insight magazine

CEO Outlook | Spring 2024

Turnover Comes at a Cost. Let’s Be Accountable

High turnover is an issue the accounting profession can’t afford to overlook.
Geoffrey Brown, CAE President and CEO, Illinois CPA Society

For a profession that revolves around numbers, one number that doesn’t seem to get enough attention is the turnover rate. Turnover in the accounting profession has been a challenge for many years (and arguably decades), and the costs are mounting at a time when they can’t really be afforded.

Not only does high turnover in the profession make it difficult to retain talent, it also makes it hard to attract and hire new talent. When it comes to recruiting fresh faces to carry the profession forward, those who see the high turnover in the profession are becoming increasingly reluctant to join workplaces that see so many people depart. In turn, our research on the matter found that turnover negatively impacts the employees left behind. Compounding the challenges, workplace morale can also drop, and trust in leadership may be questioned, when large numbers of employees depart.

Our recently released Insight Special Feature, “Righting Retention,” focused on, you guessed it, righting retention. In our research, the leading reasons employees cited for voluntarily leaving their employers shouldn’t surprise anyone. Salaries, burnout, and lack of work-life balance, just to name a few, were major drivers of the profession’s human capital-related issues. While those issues have historically been seen as “public accounting” challenges, that’s no longer the case.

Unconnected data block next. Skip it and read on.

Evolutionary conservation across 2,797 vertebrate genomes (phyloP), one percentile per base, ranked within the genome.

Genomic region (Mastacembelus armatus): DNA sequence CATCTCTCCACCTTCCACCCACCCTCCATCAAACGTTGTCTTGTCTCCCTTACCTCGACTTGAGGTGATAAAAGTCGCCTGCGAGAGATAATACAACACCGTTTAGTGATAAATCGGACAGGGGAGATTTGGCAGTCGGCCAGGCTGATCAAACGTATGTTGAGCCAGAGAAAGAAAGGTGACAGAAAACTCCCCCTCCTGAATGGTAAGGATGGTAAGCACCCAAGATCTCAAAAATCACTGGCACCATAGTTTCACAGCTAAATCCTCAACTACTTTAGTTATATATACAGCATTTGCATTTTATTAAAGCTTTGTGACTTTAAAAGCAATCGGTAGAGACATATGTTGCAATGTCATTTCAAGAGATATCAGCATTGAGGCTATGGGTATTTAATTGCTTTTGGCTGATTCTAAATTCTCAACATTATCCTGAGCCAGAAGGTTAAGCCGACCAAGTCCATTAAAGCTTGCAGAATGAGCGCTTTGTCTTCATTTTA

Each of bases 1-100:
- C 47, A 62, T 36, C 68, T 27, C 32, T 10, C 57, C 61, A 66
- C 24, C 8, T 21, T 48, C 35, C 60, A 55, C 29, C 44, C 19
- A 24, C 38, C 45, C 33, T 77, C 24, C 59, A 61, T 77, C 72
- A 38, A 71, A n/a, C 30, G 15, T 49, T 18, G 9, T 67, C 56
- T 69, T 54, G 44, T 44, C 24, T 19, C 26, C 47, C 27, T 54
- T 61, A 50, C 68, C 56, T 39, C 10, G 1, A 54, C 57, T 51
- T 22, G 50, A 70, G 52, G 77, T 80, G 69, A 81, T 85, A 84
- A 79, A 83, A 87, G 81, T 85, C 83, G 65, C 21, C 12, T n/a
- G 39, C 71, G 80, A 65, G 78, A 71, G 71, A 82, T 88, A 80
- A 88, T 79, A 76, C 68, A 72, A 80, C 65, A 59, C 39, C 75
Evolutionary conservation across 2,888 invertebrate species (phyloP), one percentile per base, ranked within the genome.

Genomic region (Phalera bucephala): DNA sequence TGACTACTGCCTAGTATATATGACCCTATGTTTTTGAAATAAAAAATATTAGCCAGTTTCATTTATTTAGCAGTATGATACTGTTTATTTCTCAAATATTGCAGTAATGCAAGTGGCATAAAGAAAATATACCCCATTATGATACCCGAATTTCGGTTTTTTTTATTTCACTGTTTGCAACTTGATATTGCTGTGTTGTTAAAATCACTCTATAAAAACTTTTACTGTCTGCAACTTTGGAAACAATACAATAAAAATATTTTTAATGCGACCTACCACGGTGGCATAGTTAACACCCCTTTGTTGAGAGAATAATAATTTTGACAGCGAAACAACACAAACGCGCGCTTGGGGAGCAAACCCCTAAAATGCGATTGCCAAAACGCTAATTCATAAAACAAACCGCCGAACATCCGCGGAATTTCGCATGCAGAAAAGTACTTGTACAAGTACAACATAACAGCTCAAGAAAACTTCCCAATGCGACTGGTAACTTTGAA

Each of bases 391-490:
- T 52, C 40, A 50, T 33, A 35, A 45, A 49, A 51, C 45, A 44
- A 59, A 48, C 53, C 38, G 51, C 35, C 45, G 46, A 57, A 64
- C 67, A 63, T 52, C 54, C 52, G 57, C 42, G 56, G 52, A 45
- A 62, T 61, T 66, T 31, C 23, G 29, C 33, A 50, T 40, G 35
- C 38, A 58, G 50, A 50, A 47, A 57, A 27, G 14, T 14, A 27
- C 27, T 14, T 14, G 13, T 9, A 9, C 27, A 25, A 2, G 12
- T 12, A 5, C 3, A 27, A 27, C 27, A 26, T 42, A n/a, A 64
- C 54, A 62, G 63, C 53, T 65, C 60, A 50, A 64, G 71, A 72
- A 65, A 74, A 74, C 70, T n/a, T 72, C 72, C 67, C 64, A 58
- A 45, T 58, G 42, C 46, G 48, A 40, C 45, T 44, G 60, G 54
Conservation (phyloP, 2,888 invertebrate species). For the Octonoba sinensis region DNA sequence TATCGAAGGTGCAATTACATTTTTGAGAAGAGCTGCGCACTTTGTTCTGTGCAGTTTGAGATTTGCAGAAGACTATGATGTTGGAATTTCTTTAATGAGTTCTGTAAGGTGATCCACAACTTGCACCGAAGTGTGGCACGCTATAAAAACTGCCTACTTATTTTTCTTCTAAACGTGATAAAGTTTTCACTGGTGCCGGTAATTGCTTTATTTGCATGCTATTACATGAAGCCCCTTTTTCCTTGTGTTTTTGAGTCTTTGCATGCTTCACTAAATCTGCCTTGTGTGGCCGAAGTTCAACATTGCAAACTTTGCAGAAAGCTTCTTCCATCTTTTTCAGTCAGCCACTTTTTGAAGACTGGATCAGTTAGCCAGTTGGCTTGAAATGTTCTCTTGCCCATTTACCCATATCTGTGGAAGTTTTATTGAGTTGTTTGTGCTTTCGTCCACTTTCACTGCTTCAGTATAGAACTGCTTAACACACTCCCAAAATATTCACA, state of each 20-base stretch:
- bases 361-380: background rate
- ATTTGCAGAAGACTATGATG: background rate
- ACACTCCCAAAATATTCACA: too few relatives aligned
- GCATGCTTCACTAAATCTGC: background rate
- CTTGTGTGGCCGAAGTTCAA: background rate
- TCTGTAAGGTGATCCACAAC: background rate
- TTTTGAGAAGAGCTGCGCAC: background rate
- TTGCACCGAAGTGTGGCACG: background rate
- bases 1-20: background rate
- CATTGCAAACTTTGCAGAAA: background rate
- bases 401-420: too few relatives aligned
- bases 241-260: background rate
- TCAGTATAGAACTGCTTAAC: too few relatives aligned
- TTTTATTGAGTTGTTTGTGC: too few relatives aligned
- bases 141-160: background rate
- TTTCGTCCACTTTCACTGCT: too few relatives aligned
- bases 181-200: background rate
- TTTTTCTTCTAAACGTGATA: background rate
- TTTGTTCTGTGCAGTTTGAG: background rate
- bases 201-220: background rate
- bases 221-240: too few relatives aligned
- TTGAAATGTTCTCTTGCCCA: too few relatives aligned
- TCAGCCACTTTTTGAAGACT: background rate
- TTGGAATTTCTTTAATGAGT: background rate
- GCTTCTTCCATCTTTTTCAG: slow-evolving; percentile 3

Every segment of the profession is, or soon will be, impacted by retention challenges. Collectively, I think we need to become more attuned to the needs of our people. I believe we should focus on our underlying organizational cultures and truly consider how all the issues identified in “Righting Retention” may be driving our talent to pursue other opportunities, both in and out of the profession.

Resolving the profession’s turnover troubles is going to take meaningful and purposeful stewarding of our human capital resources in a manner that’s responsive to employees’ needs and those of our individual organizations. Here are a few actions I think leaders can take to start addressing their retention issues now:

  1. Hire the right people and manage their expectations.
  2. Stay current with compensation and benefits.
  3. Communicate early and often.
  4. Articulate career pathways for every role.
  5. Ensure that your workplace policies are flexible and responsive.

As we look to the future, we must be ready to discuss our culture gaps and how we can implement concrete, actionable solutions to address them. People join this profession with hopes of being supported throughout their careers. Creating the conditions for talent to develop their professional skills and contribute to organizational success, now and in the future, will undoubtedly increase connectedness and help us retain our best and brightest over the long term.

I encourage you to always listen to your people and genuinely consider their perspectives. They know what they need more than anyone else. Be honest and responsive. Be transparent and approachable. Foster the right strategy, stewardship model, and culture. Do this and you’ll demonstrate that you value your people and their contributions.

With this kind of foundation in place, I’m confident we can address the profession’s turnover issues and become more prepared for the future. In the end, we can’t afford not to do all we can to position the profession as one worth joining and staying in.

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